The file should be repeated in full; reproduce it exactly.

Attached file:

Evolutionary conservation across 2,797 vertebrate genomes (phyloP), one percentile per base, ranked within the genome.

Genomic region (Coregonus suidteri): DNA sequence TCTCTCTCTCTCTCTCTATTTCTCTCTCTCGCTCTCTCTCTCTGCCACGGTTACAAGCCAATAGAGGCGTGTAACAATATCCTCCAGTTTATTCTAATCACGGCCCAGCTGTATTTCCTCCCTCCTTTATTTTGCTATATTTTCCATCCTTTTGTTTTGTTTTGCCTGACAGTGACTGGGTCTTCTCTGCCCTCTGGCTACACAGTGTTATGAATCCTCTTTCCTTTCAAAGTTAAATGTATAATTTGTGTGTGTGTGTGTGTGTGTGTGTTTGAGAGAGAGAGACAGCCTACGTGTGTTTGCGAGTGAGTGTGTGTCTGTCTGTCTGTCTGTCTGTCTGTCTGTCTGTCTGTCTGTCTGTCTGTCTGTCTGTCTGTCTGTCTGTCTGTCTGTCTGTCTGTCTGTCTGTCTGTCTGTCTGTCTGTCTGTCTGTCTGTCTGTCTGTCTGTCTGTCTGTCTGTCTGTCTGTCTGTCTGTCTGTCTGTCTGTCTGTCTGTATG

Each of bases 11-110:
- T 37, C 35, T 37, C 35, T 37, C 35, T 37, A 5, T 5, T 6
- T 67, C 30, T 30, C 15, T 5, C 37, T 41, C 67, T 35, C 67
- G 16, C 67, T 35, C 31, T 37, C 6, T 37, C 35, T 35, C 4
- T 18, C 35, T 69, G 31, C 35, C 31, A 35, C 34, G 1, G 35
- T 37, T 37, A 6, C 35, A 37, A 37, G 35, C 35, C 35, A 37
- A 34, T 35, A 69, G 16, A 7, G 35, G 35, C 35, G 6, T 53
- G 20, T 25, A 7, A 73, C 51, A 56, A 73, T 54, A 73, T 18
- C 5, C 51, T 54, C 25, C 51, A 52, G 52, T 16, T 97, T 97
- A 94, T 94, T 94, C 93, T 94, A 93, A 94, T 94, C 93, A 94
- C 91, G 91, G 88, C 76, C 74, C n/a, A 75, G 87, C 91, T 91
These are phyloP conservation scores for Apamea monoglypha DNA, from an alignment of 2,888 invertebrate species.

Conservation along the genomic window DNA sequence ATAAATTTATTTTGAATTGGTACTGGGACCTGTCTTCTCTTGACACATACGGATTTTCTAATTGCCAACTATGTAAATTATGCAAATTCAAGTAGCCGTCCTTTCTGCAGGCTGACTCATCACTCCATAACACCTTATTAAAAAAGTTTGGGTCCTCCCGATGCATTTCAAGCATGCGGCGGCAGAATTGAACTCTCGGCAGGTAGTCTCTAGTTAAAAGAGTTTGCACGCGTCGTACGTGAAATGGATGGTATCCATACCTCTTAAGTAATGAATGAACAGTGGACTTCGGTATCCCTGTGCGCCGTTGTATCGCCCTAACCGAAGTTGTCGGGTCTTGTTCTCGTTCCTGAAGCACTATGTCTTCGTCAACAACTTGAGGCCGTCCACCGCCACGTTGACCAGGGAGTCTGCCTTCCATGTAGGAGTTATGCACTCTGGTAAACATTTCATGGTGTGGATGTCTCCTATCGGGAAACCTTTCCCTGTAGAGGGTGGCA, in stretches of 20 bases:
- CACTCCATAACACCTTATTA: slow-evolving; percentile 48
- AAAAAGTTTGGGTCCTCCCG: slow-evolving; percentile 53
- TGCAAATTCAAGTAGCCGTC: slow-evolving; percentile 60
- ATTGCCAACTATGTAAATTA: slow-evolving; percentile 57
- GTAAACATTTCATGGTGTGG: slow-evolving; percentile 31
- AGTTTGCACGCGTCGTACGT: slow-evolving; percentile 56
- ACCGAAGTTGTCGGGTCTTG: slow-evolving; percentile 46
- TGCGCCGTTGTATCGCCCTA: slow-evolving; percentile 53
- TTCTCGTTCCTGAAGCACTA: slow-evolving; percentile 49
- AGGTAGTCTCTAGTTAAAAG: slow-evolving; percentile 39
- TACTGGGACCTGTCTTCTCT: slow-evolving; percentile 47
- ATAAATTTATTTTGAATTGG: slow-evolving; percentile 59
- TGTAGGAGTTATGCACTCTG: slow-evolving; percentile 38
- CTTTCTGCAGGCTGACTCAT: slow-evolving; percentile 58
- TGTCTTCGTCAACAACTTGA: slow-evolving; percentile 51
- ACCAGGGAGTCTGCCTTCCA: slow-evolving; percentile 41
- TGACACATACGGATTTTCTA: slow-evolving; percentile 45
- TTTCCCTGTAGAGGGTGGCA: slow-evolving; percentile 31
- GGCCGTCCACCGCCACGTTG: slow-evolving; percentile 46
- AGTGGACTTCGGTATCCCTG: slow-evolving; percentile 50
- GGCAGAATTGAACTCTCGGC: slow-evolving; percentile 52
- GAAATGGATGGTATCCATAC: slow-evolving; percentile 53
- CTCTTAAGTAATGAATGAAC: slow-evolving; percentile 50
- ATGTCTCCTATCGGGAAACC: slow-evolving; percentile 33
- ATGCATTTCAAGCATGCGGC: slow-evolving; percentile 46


Evolutionary conservation across 2,797 vertebrate genomes (phyloP), one percentile per base, ranked within the genome.

Genomic region (Coregonus suidteri): DNA sequence TCTCTCTCTCTCTCTCTATTTCTCTCTCTCGCTCTCTCTCTCTGCCACGGTTACAAGCCAATAGAGGCGTGTAACAATATCCTCCAGTTTATTCTAATCACGGCCCAGCTGTATTTCCTCCCTCCTTTATTTTGCTATATTTTCCATCCTTTTGTTTTGTTTTGCCTGACAGTGACTGGGTCTTCTCTGCCCTCTGGCTACACAGTGTTATGAATCCTCTTTCCTTTCAAAGTTAAATGTATAATTTGTGTGTGTGTGTGTGTGTGTGTGTTTGAGAGAGAGAGACAGCCTACGTGTGTTTGCGAGTGAGTGTGTGTCTGTCTGTCTGTCTGTCTGTCTGTCTGTCTGTCTGTCTGTCTGTCTGTCTGTCTGTCTGTCTGTCTGTCTGTCTGTCTGTCTGTCTGTCTGTCTGTCTGTCTGTCTGTCTGTCTGTCTGTCTGTCTGTCTGTCTGTCTGTCTGTCTGTCTGTCTGTCTGTCTGTCTGTCTGTCTGTCTGTATG

Each of bases 11-110:
- T 37, C 35, T 37, C 35, T 37, C 35, T 37, A 5, T 5, T 6
- T 67, C 30, T 30, C 15, T 5, C 37, T 41, C 67, T 35, C 67
- G 16, C 67, T 35, C 31, T 37, C 6, T 37, C 35, T 35, C 4
- T 18, C 35, T 69, G 31, C 35, C 31, A 35, C 34, G 1, G 35
- T 37, T 37, A 6, C 35, A 37, A 37, G 35, C 35, C 35, A 37
- A 34, T 35, A 69, G 16, A 7, G 35, G 35, C 35, G 6, T 53
- G 20, T 25, A 7, A 73, C 51, A 56, A 73, T 54, A 73, T 18
- C 5, C 51, T 54, C 25, C 51, A 52, G 52, T 16, T 97, T 97
- A 94, T 94, T 94, C 93, T 94, A 93, A 94, T 94, C 93, A 94
- C 91, G 91, G 88, C 76, C 74, C n/a, A 75, G 87, C 91, T 91
These are phyloP conservation scores for Apamea monoglypha DNA, from an alignment of 2,888 invertebrate species.

Conservation along the genomic window DNA sequence ATAAATTTATTTTGAATTGGTACTGGGACCTGTCTTCTCTTGACACATACGGATTTTCTAATTGCCAACTATGTAAATTATGCAAATTCAAGTAGCCGTCCTTTCTGCAGGCTGACTCATCACTCCATAACACCTTATTAAAAAAGTTTGGGTCCTCCCGATGCATTTCAAGCATGCGGCGGCAGAATTGAACTCTCGGCAGGTAGTCTCTAGTTAAAAGAGTTTGCACGCGTCGTACGTGAAATGGATGGTATCCATACCTCTTAAGTAATGAATGAACAGTGGACTTCGGTATCCCTGTGCGCCGTTGTATCGCCCTAACCGAAGTTGTCGGGTCTTGTTCTCGTTCCTGAAGCACTATGTCTTCGTCAACAACTTGAGGCCGTCCACCGCCACGTTGACCAGGGAGTCTGCCTTCCATGTAGGAGTTATGCACTCTGGTAAACATTTCATGGTGTGGATGTCTCCTATCGGGAAACCTTTCCCTGTAGAGGGTGGCA, in stretches of 20 bases:
- CACTCCATAACACCTTATTA: slow-evolving; percentile 48
- AAAAAGTTTGGGTCCTCCCG: slow-evolving; percentile 53
- TGCAAATTCAAGTAGCCGTC: slow-evolving; percentile 60
- ATTGCCAACTATGTAAATTA: slow-evolving; percentile 57
- GTAAACATTTCATGGTGTGG: slow-evolving; percentile 31
- AGTTTGCACGCGTCGTACGT: slow-evolving; percentile 56
- ACCGAAGTTGTCGGGTCTTG: slow-evolving; percentile 46
- TGCGCCGTTGTATCGCCCTA: slow-evolving; percentile 53
- TTCTCGTTCCTGAAGCACTA: slow-evolving; percentile 49
- AGGTAGTCTCTAGTTAAAAG: slow-evolving; percentile 39
- TACTGGGACCTGTCTTCTCT: slow-evolving; percentile 47
- ATAAATTTATTTTGAATTGG: slow-evolving; percentile 59
- TGTAGGAGTTATGCACTCTG: slow-evolving; percentile 38
- CTTTCTGCAGGCTGACTCAT: slow-evolving; percentile 58
- TGTCTTCGTCAACAACTTGA: slow-evolving; percentile 51
- ACCAGGGAGTCTGCCTTCCA: slow-evolving; percentile 41
- TGACACATACGGATTTTCTA: slow-evolving; percentile 45
- TTTCCCTGTAGAGGGTGGCA: slow-evolving; percentile 31
- GGCCGTCCACCGCCACGTTG: slow-evolving; percentile 46
- AGTGGACTTCGGTATCCCTG: slow-evolving; percentile 50
- GGCAGAATTGAACTCTCGGC: slow-evolving; percentile 52
- GAAATGGATGGTATCCATAC: slow-evolving; percentile 53
- CTCTTAAGTAATGAATGAAC: slow-evolving; percentile 50
- ATGTCTCCTATCGGGAAACC: slow-evolving; percentile 33
- ATGCATTTCAAGCATGCGGC: slow-evolving; percentile 46